Pushing the frontiers of medical research

By Arnold Pickmere

Dr Anne Simmonds, MSc, PhD, medical researcher, educator. Died aged 82.
Dr Anne Simmonds. Photo / Supplied.
Dr Anne Simmonds. Photo / Supplied.

Anne Simmonds, born and raised in the Whangarei district, later had a major career as an internationally respected medical researcher.

Her speciality was in one of the frontier areas of medical science, especially purine metabolism in the body with regard to gout and renal failure.

The quality of her work led to her being asked to set up the Purine Research Laboratory at Guy's Hospital in London. Later in 1998 she obtained a grant from the European Union to establish a network of laboratories for the diagnosis and study of disorders of purine and its related pyrimidine metabolism.

Metabolism is the body's answer to converting food we eat into the materials that compose our bodies.

The bad news is that there can also be metabolic diseases resulting from too much of a toxic substance or too little of an essential one.

And the class of chemical compounds known as purines were first found in a waste product of metabolism known as uric acid, which causes gout.

Anne Simmonds' education came through Correspondence School, primary education at Whangarei Girls' High School and Auckland and Otago universities.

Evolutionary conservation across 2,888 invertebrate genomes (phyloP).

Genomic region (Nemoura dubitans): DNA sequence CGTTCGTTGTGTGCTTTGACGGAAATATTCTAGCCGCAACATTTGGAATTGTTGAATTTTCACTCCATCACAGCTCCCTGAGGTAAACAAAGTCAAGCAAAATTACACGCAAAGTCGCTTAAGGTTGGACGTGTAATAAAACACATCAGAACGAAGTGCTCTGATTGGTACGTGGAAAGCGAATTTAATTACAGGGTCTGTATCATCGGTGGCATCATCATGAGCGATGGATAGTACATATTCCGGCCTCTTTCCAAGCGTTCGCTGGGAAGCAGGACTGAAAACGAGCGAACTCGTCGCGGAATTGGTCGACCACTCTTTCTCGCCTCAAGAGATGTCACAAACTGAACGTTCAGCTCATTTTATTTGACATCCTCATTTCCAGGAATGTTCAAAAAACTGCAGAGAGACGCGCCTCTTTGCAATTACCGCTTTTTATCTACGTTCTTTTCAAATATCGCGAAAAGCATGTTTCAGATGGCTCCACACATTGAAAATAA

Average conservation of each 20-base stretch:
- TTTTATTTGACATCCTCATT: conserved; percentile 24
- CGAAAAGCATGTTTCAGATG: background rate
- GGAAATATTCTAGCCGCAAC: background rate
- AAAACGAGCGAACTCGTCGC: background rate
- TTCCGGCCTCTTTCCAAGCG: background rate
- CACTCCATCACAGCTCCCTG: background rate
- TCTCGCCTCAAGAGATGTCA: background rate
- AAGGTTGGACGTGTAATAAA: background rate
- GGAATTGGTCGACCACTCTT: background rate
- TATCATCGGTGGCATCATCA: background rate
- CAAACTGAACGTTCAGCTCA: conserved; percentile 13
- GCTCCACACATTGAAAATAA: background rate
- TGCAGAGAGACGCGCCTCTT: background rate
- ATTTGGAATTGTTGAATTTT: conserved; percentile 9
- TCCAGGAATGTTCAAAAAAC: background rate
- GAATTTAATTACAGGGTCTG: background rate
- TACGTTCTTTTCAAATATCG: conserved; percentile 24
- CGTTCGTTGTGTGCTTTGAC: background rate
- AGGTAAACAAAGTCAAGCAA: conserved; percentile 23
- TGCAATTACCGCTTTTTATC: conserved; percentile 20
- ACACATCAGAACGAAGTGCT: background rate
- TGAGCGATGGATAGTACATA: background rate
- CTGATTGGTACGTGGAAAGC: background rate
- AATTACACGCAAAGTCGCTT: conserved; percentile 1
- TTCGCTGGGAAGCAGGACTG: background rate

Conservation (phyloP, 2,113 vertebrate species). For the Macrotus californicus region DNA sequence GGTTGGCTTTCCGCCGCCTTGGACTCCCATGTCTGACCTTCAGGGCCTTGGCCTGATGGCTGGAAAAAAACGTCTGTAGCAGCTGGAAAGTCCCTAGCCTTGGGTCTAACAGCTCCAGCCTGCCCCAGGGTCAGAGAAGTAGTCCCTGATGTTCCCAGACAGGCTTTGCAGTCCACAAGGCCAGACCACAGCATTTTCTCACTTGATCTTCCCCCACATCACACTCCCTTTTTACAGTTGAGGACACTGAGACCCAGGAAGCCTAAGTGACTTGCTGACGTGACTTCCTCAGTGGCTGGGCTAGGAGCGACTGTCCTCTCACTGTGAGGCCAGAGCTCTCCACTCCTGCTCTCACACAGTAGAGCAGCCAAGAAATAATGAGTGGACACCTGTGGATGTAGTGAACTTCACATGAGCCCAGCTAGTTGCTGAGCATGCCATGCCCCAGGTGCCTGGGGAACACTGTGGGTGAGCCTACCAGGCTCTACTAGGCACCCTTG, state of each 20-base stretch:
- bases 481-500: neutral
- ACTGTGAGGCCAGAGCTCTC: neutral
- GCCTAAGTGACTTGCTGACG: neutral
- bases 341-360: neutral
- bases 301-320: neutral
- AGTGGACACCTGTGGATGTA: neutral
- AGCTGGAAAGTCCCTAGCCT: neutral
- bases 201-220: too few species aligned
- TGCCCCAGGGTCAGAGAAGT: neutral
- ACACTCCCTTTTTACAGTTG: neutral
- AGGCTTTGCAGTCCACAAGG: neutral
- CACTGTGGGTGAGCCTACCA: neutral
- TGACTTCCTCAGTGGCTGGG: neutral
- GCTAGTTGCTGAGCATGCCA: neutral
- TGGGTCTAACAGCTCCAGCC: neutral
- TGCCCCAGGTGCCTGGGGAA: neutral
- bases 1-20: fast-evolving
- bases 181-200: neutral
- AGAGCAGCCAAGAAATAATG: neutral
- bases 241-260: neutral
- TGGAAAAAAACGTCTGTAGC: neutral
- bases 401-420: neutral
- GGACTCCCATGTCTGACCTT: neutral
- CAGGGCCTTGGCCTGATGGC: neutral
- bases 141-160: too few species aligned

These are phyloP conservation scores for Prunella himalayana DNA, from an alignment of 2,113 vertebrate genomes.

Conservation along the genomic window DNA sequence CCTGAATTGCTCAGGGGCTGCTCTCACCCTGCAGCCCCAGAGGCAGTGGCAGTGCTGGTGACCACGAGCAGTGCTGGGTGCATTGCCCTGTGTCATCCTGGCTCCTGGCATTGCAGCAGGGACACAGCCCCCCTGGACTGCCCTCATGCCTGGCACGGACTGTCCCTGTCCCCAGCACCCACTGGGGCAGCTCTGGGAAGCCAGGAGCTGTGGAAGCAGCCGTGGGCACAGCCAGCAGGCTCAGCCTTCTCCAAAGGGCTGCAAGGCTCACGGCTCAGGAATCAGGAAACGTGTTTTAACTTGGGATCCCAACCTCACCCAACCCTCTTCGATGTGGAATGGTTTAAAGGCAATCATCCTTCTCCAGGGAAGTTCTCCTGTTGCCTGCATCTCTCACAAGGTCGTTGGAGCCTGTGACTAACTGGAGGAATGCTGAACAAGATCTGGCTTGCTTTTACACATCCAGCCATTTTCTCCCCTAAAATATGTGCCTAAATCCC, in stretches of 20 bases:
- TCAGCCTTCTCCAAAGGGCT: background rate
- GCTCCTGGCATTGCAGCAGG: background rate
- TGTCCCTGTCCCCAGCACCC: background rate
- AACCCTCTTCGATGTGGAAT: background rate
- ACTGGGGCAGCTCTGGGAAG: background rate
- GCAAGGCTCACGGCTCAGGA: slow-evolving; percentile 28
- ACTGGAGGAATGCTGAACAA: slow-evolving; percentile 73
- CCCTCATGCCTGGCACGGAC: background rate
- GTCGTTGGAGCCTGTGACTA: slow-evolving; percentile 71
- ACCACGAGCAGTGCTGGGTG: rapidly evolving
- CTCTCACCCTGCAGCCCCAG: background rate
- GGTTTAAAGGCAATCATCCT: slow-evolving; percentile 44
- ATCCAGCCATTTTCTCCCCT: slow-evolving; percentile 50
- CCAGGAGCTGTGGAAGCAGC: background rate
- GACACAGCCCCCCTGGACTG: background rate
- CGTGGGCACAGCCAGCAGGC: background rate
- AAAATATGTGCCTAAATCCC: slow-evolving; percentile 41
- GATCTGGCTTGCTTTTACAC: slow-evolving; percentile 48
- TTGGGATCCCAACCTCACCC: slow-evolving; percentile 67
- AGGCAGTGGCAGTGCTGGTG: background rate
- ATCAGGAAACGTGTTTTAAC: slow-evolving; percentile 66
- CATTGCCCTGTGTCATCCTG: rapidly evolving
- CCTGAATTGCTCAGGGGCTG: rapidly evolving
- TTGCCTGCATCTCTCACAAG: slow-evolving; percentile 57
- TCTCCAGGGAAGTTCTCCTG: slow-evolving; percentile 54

She gained her Masters of Science in 1951 and after a degree in clinical sciences spent time gaining postgraduate experience in various hospital laboratories here and in Europe and North America.

Back in the renal unit at Auckland Hospital in 1963, she was introduced to research on purines and pyrimidines and continued this research at Guys Hospital, which led to her PhD from London University.

As a researcher she brought both intelligence and, it has been said, determination. Her contribution to scientific literature is something of a monument to her achievements - more than 400 peer-reviewed articles and chapters in text books.

But that number is also an indication of the very wide range of research now going on into metabolic diseases' identification and treatment.

The problems of gout studied by Anne Simmonds and others was known, for example, to the ancient Egyptians and the Romans. By contrast, the Purine Research Council was formed in 1986 by parents of children with autism who excrete too much uric acide in their urine. It says that today there continues to be significant progress with the problem, and several researchers are involved.

And that is why research by people such as Hermione Anne Simmonds stands to offer important advances on many medical fronts, of which most of us are unaware.

Anne was a daughter of Frederick Simmonds and Katherine Hermione Blundell. She is survived by a sister Freda and was predeceased by sister Robin Collins.

- NZ Herald

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